There is a lot riding on Bubba Wallace‘s shoulders in 2021, especially since his noose brouhaha and the ensuing departure from Richard Petty Motorsports. So he needed to send a message in his first race for his new home, Team 23XI Racing, co-owned by NBA great Michael Jordan and 3x Daytona 500 winner Denny Hamlin.
Although he didn’t end up winning “The Great American Race,” Wallace did make history as the first Black driver to ever lead a lap at the Daytona 500. He remained in the top 10 for the first two stages of the race before his crash in the final lap. Front Row Motorsports’ Michael McDowell eventually emerged victorious, and Wallace ended up placing No. 17. He’d previously finished in second place in the 2018 Daytona 500 with Team RPM; however, so far the highest a Black driver has ever placed in the contest.
He went on Twitter afterwards to explain what went wrong:
This was a mixed bag of results for the lone driver of 23XI Racing. After a strong showing in the practice sessions and eventually qualifying with the fourth-best time, his car then failed inspection two times before the start of the race. Bubba was penalized by having to begin the race from the back of the field only after passing inspection on the third try.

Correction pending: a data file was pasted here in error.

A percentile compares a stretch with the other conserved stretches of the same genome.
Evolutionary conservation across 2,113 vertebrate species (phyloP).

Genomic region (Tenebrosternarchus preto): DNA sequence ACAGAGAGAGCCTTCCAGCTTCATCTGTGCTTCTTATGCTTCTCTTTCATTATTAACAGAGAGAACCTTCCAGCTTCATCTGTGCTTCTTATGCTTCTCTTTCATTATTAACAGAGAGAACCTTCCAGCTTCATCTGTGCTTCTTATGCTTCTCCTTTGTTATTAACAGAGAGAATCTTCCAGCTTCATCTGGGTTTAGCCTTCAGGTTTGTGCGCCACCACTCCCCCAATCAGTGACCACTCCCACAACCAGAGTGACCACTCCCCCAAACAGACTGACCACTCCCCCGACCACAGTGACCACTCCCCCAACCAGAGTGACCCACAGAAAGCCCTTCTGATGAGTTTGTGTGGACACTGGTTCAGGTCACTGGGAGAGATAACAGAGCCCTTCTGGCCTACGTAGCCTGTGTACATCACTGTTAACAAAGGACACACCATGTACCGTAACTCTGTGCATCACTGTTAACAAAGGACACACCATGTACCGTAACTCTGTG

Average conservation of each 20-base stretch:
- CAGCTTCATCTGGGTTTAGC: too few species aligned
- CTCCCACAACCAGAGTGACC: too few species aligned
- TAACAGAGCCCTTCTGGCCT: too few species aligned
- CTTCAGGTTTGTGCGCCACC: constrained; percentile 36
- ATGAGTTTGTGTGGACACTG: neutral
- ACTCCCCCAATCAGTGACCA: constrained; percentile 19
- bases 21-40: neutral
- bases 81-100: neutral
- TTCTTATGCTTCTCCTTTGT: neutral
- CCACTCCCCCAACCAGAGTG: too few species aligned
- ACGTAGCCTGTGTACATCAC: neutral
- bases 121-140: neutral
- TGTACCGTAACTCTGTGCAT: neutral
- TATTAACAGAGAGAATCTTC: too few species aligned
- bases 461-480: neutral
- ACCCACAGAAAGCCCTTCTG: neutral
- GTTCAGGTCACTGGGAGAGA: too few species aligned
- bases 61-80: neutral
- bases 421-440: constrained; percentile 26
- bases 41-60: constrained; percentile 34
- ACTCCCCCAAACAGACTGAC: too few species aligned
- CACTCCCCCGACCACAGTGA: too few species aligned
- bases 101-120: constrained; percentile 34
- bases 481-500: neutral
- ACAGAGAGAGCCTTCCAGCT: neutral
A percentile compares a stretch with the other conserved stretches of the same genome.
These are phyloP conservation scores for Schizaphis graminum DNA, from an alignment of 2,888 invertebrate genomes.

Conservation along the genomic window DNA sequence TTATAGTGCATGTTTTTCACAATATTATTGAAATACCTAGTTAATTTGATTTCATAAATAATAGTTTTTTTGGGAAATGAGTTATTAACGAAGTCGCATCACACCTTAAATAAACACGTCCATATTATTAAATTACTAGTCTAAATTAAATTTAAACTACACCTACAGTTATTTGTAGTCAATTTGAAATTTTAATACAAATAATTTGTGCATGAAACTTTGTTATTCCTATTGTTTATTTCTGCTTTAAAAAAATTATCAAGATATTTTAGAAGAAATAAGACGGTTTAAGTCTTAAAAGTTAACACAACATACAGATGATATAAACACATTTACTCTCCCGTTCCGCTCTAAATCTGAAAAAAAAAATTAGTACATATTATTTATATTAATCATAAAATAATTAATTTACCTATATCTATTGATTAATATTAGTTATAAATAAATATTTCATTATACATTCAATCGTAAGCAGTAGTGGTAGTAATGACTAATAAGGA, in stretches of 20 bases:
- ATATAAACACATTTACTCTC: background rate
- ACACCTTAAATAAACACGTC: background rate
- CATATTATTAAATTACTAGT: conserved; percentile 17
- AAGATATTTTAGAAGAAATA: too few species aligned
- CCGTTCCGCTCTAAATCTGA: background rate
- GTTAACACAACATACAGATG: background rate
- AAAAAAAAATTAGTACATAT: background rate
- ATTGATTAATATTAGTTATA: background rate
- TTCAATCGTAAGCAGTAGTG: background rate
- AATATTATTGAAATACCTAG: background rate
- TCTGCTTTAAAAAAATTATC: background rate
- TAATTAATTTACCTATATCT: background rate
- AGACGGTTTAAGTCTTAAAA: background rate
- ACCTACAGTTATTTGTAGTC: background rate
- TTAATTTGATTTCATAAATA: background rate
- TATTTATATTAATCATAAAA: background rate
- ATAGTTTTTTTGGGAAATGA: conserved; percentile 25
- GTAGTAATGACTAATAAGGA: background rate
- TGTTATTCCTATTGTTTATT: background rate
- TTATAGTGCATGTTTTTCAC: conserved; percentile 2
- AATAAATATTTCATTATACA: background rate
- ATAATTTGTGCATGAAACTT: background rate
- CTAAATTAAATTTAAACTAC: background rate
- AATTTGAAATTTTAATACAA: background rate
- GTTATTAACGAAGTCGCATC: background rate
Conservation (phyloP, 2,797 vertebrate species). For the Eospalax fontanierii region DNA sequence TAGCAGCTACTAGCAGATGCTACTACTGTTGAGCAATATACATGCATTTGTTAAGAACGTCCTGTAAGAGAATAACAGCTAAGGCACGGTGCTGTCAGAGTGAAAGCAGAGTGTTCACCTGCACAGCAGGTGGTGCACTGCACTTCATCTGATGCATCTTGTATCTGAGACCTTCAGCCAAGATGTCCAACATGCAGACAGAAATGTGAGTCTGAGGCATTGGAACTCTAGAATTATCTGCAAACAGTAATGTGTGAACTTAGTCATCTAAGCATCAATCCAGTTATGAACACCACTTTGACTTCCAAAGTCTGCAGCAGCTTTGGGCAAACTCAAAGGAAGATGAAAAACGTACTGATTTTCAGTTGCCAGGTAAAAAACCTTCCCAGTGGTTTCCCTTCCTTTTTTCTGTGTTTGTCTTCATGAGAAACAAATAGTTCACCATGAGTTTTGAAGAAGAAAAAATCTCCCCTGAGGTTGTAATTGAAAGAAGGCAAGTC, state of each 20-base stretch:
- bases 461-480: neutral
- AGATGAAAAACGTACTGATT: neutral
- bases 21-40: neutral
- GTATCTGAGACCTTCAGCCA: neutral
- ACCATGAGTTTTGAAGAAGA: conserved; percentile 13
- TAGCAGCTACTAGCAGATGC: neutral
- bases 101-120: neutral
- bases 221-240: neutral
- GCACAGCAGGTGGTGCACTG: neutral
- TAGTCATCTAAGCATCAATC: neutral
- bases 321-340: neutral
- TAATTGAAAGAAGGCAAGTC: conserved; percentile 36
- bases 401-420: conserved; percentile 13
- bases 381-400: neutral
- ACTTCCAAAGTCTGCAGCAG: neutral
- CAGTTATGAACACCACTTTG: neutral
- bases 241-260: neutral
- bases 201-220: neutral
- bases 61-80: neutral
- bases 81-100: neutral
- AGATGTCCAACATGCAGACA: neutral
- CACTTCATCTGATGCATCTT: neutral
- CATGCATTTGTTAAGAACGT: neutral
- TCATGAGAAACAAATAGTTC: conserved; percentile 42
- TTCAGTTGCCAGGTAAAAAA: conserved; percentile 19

But team owner Michael Jordan is hopeful that things will turn around for Wallace. This is the start of a long relationship, and MJ has confidence Wallace will deliver. “I feel like he’s going to learn how to win. He’s got the talent,” he shared in a sit-down interview with retired Super Bowl champion Michael Strahan. “We would not have invested in him and picked him if he didn’t have the talent to win. By the end of the year, I think he’s going to have an opportunity and probably will win at least a couple of races. If it’s more, I’d be elated.”
Nevertheless, “His Airness” already made it clear in the ESPN docuseries “The Last Dance” that winning has a price, and he reiterated the feeling to Strahan, too. Jordan brought Wallace on the team to accomplish one single objective: win. “We don’t sign checks for losers.”